From its inception, the Criminal Justice Investment Initiative (CJII) rooted its investments in New York City communities most impacted by violence, and prioritized funding community-based organizations and partnerships among organizations as a core facet of its public safety investment strategy.
Over the unprecedented past year, New York City and our nation have experienced immense suffering and trauma due to a series of crises: the COVID-19 pandemic, systemic racism in our society, and an alarming rise in gun violence in our metropolitan cities. These crises have brought into sharp relief our society’s inequalities, particularly in our justice system, and the role we, as prosecutors, must play to bring about much-needed change.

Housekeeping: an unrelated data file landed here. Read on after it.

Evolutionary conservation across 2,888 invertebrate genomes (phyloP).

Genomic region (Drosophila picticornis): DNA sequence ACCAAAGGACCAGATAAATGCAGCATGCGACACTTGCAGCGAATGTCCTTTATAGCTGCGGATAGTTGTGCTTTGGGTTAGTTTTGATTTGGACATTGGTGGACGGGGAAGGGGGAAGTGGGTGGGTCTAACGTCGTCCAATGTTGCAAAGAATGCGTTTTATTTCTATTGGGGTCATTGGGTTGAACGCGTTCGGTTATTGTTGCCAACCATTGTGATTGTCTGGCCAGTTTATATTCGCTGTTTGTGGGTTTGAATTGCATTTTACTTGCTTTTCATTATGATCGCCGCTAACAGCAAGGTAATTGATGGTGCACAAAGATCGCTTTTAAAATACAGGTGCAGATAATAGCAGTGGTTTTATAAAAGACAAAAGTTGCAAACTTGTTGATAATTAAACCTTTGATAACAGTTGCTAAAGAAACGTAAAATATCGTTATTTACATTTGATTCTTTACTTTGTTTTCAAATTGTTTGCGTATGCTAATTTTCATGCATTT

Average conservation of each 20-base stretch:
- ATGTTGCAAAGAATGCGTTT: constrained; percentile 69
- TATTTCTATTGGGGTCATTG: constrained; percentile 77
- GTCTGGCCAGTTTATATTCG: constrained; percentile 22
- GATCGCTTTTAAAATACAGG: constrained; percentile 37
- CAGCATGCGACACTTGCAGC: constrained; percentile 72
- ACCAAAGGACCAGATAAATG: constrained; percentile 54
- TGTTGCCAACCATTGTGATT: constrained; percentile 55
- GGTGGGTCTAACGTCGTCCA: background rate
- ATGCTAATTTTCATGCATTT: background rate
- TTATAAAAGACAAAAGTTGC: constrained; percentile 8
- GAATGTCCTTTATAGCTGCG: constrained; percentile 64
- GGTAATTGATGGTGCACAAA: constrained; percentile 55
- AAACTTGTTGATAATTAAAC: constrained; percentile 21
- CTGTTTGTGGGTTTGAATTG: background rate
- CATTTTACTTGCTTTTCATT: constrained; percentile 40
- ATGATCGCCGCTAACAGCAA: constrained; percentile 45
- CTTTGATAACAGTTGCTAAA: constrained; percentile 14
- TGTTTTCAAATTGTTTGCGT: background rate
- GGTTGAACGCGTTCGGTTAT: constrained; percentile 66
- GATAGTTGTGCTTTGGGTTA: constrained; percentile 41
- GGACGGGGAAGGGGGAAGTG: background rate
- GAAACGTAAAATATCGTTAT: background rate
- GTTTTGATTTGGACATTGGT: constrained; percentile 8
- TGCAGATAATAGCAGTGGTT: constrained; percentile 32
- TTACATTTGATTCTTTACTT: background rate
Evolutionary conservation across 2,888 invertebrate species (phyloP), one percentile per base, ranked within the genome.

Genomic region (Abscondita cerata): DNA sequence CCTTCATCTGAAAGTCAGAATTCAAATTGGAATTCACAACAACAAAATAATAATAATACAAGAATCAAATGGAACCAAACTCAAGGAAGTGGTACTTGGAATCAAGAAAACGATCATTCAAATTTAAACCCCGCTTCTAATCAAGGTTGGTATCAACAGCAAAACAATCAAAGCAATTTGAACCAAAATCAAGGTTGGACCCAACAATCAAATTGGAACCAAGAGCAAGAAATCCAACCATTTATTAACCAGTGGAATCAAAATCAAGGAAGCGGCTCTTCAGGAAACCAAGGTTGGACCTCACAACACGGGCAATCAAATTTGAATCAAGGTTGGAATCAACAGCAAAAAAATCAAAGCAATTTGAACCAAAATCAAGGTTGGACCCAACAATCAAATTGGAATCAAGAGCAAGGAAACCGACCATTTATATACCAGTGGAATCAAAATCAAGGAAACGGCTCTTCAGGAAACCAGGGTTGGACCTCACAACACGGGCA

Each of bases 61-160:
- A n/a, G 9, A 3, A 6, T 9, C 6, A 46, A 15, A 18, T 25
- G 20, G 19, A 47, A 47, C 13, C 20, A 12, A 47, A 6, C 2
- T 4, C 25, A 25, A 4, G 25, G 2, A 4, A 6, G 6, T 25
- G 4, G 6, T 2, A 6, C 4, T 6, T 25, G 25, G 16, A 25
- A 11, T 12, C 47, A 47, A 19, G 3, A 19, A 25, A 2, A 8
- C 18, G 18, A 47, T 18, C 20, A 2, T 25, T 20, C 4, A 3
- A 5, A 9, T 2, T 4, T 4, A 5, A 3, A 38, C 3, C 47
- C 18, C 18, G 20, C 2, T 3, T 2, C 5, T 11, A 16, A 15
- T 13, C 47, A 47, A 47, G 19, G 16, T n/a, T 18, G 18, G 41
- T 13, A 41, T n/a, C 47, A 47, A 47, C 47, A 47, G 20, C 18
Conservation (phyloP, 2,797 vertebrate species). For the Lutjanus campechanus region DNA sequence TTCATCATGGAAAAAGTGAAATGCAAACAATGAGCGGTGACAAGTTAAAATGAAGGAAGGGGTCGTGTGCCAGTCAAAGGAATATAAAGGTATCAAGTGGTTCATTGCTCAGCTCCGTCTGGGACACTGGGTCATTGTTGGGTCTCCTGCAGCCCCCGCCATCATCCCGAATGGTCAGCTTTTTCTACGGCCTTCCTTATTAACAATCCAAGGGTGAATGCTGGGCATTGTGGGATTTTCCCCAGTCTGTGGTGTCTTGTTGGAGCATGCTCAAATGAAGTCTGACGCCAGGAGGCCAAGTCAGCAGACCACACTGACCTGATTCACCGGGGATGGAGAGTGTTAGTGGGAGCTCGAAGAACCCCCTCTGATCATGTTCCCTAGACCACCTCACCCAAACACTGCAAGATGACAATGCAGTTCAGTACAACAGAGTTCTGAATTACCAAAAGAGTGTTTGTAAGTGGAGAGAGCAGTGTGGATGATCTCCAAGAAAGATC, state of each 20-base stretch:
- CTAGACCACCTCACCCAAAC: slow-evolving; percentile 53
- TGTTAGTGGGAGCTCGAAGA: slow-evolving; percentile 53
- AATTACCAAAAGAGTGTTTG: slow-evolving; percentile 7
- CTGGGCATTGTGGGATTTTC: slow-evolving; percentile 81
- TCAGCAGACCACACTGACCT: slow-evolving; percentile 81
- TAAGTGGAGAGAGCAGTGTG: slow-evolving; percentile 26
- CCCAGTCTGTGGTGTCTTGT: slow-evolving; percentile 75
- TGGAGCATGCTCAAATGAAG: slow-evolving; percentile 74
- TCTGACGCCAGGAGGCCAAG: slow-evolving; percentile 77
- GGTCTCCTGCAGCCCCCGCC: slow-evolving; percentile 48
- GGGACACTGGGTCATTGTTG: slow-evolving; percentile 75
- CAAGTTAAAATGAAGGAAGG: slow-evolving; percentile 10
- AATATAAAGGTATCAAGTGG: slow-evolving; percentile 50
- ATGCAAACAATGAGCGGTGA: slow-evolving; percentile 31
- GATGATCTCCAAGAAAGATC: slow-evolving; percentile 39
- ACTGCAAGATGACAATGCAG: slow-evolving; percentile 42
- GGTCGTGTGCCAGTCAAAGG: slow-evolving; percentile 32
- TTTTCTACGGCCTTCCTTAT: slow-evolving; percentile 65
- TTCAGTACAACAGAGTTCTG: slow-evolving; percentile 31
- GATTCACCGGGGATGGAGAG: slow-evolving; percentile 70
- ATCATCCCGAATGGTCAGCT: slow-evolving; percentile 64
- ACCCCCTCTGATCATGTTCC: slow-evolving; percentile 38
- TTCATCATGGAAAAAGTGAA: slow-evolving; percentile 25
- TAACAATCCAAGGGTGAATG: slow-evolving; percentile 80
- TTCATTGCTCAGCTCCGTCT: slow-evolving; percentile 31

As state and local governments across the country seek to improve public safety and social justice, while also confronting the fiscal challenges raised by the pandemic, collaboration is more important than ever.
The Manhattan District Attorney’s Office pays to feed Harlem residents through its Robin Hood-like Criminal Justice Investment Initiative.
“New York City is a global leader in trauma sciences and services, but there is a massive gap when it comes to serving marginalized New Yorkers who are survivors of crime,” said District Attorney Vance.